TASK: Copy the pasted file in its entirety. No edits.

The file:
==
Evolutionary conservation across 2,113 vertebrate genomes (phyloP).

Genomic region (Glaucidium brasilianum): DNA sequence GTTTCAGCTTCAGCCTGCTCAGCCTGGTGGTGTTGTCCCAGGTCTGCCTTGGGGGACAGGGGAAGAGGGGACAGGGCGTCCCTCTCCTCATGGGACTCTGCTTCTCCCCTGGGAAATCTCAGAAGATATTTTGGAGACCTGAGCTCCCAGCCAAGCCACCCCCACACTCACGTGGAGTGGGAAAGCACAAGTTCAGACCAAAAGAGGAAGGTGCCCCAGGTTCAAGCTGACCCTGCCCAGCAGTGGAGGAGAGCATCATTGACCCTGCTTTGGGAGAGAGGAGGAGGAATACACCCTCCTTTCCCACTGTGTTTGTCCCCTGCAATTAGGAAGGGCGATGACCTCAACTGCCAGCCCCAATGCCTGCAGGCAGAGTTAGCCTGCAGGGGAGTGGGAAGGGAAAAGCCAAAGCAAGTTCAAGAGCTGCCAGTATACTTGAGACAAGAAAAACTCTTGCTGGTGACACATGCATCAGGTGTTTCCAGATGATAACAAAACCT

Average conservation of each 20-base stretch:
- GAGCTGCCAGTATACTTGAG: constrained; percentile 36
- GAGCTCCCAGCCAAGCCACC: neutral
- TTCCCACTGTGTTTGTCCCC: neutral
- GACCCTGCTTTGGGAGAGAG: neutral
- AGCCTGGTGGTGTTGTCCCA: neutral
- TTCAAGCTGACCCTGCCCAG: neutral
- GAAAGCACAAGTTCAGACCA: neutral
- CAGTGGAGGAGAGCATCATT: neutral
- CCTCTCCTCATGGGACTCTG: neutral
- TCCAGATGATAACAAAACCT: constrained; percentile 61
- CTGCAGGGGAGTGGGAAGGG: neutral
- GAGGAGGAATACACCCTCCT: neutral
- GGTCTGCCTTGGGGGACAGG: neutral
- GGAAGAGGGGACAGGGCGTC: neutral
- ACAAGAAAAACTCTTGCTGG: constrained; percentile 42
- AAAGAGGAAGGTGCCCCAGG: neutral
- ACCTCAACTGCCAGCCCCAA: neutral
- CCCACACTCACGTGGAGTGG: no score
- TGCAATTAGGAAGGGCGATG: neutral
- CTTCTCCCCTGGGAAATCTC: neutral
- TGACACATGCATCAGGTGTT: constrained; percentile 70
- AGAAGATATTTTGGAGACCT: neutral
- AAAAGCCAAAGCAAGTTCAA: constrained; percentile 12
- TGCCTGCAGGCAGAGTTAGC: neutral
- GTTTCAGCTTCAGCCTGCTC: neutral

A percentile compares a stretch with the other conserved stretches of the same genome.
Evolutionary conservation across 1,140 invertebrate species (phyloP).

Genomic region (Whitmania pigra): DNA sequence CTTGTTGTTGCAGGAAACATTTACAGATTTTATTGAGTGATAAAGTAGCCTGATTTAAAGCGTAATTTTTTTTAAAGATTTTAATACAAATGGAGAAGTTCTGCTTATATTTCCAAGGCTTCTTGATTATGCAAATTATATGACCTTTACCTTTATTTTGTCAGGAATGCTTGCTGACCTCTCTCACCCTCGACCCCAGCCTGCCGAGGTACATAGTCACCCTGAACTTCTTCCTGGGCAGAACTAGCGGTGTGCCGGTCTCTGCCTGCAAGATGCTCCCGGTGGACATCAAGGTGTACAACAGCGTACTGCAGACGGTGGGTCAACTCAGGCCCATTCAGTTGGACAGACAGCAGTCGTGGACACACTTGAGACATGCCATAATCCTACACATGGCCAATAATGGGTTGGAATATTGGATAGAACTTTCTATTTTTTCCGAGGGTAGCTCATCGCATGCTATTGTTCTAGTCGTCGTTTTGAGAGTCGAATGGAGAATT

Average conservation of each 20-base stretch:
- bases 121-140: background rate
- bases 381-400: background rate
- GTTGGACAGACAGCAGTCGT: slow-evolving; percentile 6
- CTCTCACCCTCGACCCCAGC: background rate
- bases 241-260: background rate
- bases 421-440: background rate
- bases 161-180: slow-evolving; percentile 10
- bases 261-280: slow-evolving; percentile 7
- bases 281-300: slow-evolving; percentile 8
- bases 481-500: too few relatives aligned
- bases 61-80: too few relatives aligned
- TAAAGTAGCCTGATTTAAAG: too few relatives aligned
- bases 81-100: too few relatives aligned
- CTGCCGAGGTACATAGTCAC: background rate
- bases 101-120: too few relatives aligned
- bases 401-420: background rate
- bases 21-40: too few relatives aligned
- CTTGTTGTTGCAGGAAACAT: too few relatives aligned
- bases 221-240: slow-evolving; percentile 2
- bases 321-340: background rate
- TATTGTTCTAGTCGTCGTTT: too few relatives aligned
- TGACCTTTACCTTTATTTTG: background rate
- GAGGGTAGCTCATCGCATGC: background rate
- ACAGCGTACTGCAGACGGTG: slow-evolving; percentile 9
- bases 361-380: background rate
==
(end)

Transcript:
Evolutionary conservation across 2,113 vertebrate genomes (phyloP).

Genomic region (Glaucidium brasilianum): DNA sequence GTTTCAGCTTCAGCCTGCTCAGCCTGGTGGTGTTGTCCCAGGTCTGCCTTGGGGGACAGGGGAAGAGGGGACAGGGCGTCCCTCTCCTCATGGGACTCTGCTTCTCCCCTGGGAAATCTCAGAAGATATTTTGGAGACCTGAGCTCCCAGCCAAGCCACCCCCACACTCACGTGGAGTGGGAAAGCACAAGTTCAGACCAAAAGAGGAAGGTGCCCCAGGTTCAAGCTGACCCTGCCCAGCAGTGGAGGAGAGCATCATTGACCCTGCTTTGGGAGAGAGGAGGAGGAATACACCCTCCTTTCCCACTGTGTTTGTCCCCTGCAATTAGGAAGGGCGATGACCTCAACTGCCAGCCCCAATGCCTGCAGGCAGAGTTAGCCTGCAGGGGAGTGGGAAGGGAAAAGCCAAAGCAAGTTCAAGAGCTGCCAGTATACTTGAGACAAGAAAAACTCTTGCTGGTGACACATGCATCAGGTGTTTCCAGATGATAACAAAACCT

Average conservation of each 20-base stretch:
- GAGCTGCCAGTATACTTGAG: constrained; percentile 36
- GAGCTCCCAGCCAAGCCACC: neutral
- TTCCCACTGTGTTTGTCCCC: neutral
- GACCCTGCTTTGGGAGAGAG: neutral
- AGCCTGGTGGTGTTGTCCCA: neutral
- TTCAAGCTGACCCTGCCCAG: neutral
- GAAAGCACAAGTTCAGACCA: neutral
- CAGTGGAGGAGAGCATCATT: neutral
- CCTCTCCTCATGGGACTCTG: neutral
- TCCAGATGATAACAAAACCT: constrained; percentile 61
- CTGCAGGGGAGTGGGAAGGG: neutral
- GAGGAGGAATACACCCTCCT: neutral
- GGTCTGCCTTGGGGGACAGG: neutral
- GGAAGAGGGGACAGGGCGTC: neutral
- ACAAGAAAAACTCTTGCTGG: constrained; percentile 42
- AAAGAGGAAGGTGCCCCAGG: neutral
- ACCTCAACTGCCAGCCCCAA: neutral
- CCCACACTCACGTGGAGTGG: no score
- TGCAATTAGGAAGGGCGATG: neutral
- CTTCTCCCCTGGGAAATCTC: neutral
- TGACACATGCATCAGGTGTT: constrained; percentile 70
- AGAAGATATTTTGGAGACCT: neutral
- AAAAGCCAAAGCAAGTTCAA: constrained; percentile 12
- TGCCTGCAGGCAGAGTTAGC: neutral
- GTTTCAGCTTCAGCCTGCTC: neutral

A percentile compares a stretch with the other conserved stretches of the same genome.
Evolutionary conservation across 1,140 invertebrate species (phyloP).

Genomic region (Whitmania pigra): DNA sequence CTTGTTGTTGCAGGAAACATTTACAGATTTTATTGAGTGATAAAGTAGCCTGATTTAAAGCGTAATTTTTTTTAAAGATTTTAATACAAATGGAGAAGTTCTGCTTATATTTCCAAGGCTTCTTGATTATGCAAATTATATGACCTTTACCTTTATTTTGTCAGGAATGCTTGCTGACCTCTCTCACCCTCGACCCCAGCCTGCCGAGGTACATAGTCACCCTGAACTTCTTCCTGGGCAGAACTAGCGGTGTGCCGGTCTCTGCCTGCAAGATGCTCCCGGTGGACATCAAGGTGTACAACAGCGTACTGCAGACGGTGGGTCAACTCAGGCCCATTCAGTTGGACAGACAGCAGTCGTGGACACACTTGAGACATGCCATAATCCTACACATGGCCAATAATGGGTTGGAATATTGGATAGAACTTTCTATTTTTTCCGAGGGTAGCTCATCGCATGCTATTGTTCTAGTCGTCGTTTTGAGAGTCGAATGGAGAATT

Average conservation of each 20-base stretch:
- bases 121-140: background rate
- bases 381-400: background rate
- GTTGGACAGACAGCAGTCGT: slow-evolving; percentile 6
- CTCTCACCCTCGACCCCAGC: background rate
- bases 241-260: background rate
- bases 421-440: background rate
- bases 161-180: slow-evolving; percentile 10
- bases 261-280: slow-evolving; percentile 7
- bases 281-300: slow-evolving; percentile 8
- bases 481-500: too few relatives aligned
- bases 61-80: too few relatives aligned
- TAAAGTAGCCTGATTTAAAG: too few relatives aligned
- bases 81-100: too few relatives aligned
- CTGCCGAGGTACATAGTCAC: background rate
- bases 101-120: too few relatives aligned
- bases 401-420: background rate
- bases 21-40: too few relatives aligned
- CTTGTTGTTGCAGGAAACAT: too few relatives aligned
- bases 221-240: slow-evolving; percentile 2
- bases 321-340: background rate
- TATTGTTCTAGTCGTCGTTT: too few relatives aligned
- TGACCTTTACCTTTATTTTG: background rate
- GAGGGTAGCTCATCGCATGC: background rate
- ACAGCGTACTGCAGACGGTG: slow-evolving; percentile 9
- bases 361-380: background rate